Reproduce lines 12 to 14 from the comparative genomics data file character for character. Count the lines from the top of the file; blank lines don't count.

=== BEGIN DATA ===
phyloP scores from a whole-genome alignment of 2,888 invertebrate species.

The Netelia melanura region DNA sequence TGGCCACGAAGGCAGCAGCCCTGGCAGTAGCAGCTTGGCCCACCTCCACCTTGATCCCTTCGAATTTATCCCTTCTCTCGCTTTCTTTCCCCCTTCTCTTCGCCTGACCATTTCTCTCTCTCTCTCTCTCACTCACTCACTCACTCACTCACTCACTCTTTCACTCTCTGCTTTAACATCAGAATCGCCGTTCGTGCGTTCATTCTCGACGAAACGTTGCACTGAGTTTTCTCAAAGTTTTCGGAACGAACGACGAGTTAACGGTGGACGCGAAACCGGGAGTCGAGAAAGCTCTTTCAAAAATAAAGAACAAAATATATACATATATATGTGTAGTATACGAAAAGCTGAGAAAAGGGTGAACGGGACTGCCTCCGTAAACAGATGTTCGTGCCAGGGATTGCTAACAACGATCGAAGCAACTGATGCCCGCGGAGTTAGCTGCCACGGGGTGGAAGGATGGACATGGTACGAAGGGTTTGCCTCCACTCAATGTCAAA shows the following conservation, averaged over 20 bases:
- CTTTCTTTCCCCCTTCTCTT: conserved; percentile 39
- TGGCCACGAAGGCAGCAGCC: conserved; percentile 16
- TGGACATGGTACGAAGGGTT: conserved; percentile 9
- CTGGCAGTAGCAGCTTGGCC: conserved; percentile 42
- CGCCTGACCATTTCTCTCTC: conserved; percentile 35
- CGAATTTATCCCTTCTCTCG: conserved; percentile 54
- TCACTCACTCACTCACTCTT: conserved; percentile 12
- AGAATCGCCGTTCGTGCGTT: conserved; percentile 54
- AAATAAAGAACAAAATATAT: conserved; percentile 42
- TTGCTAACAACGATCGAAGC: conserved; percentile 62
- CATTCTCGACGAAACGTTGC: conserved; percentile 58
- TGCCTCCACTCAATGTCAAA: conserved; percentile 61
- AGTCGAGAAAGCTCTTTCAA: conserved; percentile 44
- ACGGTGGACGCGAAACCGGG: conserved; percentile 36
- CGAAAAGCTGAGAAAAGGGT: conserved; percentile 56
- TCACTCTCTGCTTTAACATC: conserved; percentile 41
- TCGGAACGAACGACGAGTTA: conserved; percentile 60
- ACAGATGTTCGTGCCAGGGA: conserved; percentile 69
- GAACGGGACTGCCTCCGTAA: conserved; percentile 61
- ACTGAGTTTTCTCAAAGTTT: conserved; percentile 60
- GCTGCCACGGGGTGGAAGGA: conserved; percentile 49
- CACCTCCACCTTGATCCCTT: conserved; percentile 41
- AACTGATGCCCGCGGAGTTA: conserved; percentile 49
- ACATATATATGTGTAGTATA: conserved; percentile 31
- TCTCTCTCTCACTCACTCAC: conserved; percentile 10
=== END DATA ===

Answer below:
- TTGCTAACAACGATCGAAGC: conserved; percentile 62
- CATTCTCGACGAAACGTTGC: conserved; percentile 58
- TGCCTCCACTCAATGTCAAA: conserved; percentile 61